Negotiable certificate of deposit

Negotiable certificate of deposit
See also

Negotiable certificate of deposit is a receipt issued by a commercial bank for the deposit of funds. Banks issue negotiable Certificate of Deposit (CD) in order to attract additional funds to make available to borrowers or to counteract the restrictive effect of the withdrawal of deposits from the bank[1].

The receipt stipulates that the bearer will receive annual interest payments of a specified magnitude and, at maturity, will receive a lump sum equal to the original principal. The certificate may not ordinarily be redeemed for cash by the bank prior to maturity. Hence, the name "negotiable" CD's[2].

Negotiable CD's are one of the more popular money market instruments for institutional investors. The maturities on negotiable CD's generally range from 3 to 18 months, although most have original maturities of 6 months or less. CD's issued with maturities greater than one year are called term CD's. CDs are interest-bearing notes, usually sold at their face value, with the principal and interest paid at maturity if the CD is less than one year and semiannually if it is a term CD[3].

Example of negotiable CD

The impetus for the initial establishment of negotiable CD's in the early 1960s resulted from an increase in money market interest rates, which caused many corporations to withdraw funds held in banks in order to purchase high-yielding commercial paper, treasury bills, and other money market instruments. Banks issued the new instrument - negotiable certificate of deposits[4]:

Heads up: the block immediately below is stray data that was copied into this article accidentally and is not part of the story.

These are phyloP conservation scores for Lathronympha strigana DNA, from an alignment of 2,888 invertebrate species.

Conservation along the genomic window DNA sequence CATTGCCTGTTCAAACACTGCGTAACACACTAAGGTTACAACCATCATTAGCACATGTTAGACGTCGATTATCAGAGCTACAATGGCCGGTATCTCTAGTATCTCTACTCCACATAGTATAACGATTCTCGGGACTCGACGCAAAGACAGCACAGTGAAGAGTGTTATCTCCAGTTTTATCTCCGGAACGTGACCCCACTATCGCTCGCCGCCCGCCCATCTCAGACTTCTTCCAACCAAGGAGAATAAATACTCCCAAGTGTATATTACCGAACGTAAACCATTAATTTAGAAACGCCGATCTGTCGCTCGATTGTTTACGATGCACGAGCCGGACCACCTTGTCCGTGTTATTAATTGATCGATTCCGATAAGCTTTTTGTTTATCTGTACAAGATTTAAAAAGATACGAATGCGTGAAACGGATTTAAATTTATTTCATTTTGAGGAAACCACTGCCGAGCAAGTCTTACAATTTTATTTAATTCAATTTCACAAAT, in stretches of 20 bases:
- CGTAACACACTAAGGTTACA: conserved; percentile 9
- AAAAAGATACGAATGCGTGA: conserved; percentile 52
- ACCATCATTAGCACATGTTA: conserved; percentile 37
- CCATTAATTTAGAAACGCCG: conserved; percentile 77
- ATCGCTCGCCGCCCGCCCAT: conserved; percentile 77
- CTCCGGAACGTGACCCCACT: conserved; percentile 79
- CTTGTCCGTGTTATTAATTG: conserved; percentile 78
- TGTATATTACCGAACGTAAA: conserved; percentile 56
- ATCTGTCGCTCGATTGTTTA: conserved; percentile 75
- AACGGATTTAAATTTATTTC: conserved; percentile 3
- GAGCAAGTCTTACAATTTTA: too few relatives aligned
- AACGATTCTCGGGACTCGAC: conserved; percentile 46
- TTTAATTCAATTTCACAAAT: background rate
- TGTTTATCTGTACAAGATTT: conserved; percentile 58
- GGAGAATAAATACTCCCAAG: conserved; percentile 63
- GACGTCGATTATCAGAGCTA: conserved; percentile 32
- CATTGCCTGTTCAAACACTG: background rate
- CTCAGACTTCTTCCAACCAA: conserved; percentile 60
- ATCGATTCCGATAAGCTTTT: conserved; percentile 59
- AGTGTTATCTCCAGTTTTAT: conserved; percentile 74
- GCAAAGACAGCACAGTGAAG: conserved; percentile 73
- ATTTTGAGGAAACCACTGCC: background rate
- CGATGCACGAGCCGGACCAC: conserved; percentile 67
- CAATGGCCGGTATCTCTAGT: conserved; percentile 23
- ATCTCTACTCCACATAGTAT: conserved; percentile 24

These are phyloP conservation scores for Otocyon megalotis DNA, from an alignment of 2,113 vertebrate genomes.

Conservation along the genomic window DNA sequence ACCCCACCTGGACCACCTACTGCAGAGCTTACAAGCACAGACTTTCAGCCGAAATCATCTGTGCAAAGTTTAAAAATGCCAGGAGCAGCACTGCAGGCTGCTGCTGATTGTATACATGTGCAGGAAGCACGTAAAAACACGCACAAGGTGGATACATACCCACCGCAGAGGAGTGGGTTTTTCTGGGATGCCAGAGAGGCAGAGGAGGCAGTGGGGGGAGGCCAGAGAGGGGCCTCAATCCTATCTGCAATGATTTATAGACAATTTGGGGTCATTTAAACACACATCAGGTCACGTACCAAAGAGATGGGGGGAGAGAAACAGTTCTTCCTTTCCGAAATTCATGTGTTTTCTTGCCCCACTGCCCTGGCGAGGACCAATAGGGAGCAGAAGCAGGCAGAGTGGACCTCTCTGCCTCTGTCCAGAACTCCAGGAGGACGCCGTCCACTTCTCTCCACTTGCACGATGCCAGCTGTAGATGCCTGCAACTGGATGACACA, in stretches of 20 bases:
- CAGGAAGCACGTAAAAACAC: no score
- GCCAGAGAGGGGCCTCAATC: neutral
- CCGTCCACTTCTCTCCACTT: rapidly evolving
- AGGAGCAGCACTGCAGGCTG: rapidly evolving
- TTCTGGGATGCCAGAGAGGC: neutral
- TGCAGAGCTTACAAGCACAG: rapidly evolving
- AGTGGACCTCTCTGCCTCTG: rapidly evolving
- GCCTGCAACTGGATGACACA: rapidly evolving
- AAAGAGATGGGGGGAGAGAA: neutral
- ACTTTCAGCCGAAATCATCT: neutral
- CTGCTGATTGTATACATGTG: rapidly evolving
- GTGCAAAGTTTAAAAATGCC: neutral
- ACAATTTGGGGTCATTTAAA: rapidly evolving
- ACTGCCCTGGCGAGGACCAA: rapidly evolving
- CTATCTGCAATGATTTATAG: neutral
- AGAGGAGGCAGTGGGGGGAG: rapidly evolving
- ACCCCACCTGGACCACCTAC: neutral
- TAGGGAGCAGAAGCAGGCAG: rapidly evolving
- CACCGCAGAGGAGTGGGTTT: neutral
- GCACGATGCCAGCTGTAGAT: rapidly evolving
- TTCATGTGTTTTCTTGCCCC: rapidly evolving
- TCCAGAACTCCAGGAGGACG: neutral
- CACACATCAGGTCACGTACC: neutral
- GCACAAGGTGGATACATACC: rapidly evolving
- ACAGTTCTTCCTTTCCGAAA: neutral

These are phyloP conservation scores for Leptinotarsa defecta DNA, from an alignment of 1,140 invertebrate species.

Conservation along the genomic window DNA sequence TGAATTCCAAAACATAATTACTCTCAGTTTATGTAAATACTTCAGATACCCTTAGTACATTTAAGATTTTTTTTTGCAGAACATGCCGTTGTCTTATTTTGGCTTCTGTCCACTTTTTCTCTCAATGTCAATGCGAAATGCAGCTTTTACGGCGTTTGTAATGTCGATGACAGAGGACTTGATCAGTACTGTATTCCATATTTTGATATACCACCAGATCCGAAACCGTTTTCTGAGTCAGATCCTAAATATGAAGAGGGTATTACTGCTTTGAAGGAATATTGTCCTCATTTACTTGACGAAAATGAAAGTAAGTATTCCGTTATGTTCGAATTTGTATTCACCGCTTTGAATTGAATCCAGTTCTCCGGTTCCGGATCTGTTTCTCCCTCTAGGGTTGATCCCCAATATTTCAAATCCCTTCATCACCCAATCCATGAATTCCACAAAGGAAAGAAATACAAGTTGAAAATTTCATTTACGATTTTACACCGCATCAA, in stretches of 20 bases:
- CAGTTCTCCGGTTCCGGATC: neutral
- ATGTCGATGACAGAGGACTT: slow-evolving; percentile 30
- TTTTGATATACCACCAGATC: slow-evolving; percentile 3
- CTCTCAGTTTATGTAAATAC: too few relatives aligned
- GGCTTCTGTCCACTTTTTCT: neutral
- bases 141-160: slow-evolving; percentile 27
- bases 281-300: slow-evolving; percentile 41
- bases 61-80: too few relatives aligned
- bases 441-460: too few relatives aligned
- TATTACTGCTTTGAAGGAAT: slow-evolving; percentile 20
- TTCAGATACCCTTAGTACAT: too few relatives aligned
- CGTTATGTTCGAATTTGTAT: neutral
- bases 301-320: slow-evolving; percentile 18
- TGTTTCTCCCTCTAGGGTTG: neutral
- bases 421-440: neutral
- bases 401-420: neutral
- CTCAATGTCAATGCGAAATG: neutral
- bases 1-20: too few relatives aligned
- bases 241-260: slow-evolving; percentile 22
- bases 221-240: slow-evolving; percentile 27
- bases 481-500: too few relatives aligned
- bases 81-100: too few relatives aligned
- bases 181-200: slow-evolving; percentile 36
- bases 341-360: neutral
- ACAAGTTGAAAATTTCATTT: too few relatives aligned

• Negotiable certificate of deposits are held by units with a need for a temporary investment outlet for large amounts of funds, often in excess of $1 million. The primary buyers of CD's include business corporations, government institutions charitable organizations, and foreign buyers.
  • When credit demands escalate, the volume of negotiable CD's outstanding typically expands.

Origins of certificate of deposit

Certificates of Deposit were first issued in 1961 in commercial banks in the USA. Before this, U.S. banks had issued registered, non-negotiable certificates of deposit, which had limited appeal. The incentive for introducing a negotiable instrument was Federal Reserve Regulation Q which limited the interest rates that banks could offer on time and savings deposits. As interest rates in the money markets rose above Regulation Q levels, bank lost deposits to non-banks such as money market funds, which were not subject to this regulation. Deposits of 100,000 dollars or more and with a minimum tenor or maturity of 14 days were exempt from Regulation Q, but investors managing overnight and short term funds needed liquidity by being able to sell holdings of CDs in a secondary market. The first issues of CDs in London were made in 1966 in U.S. dollars[5].

References

Footnotes

  1. Perminder K., (2005)
  2. Perminder K., (2005)
  3. Stafford R. J., (2013)
  4. Perminder K., (2005)
  5. Stafford R. J., (2000)

Author: Piotr Tarsa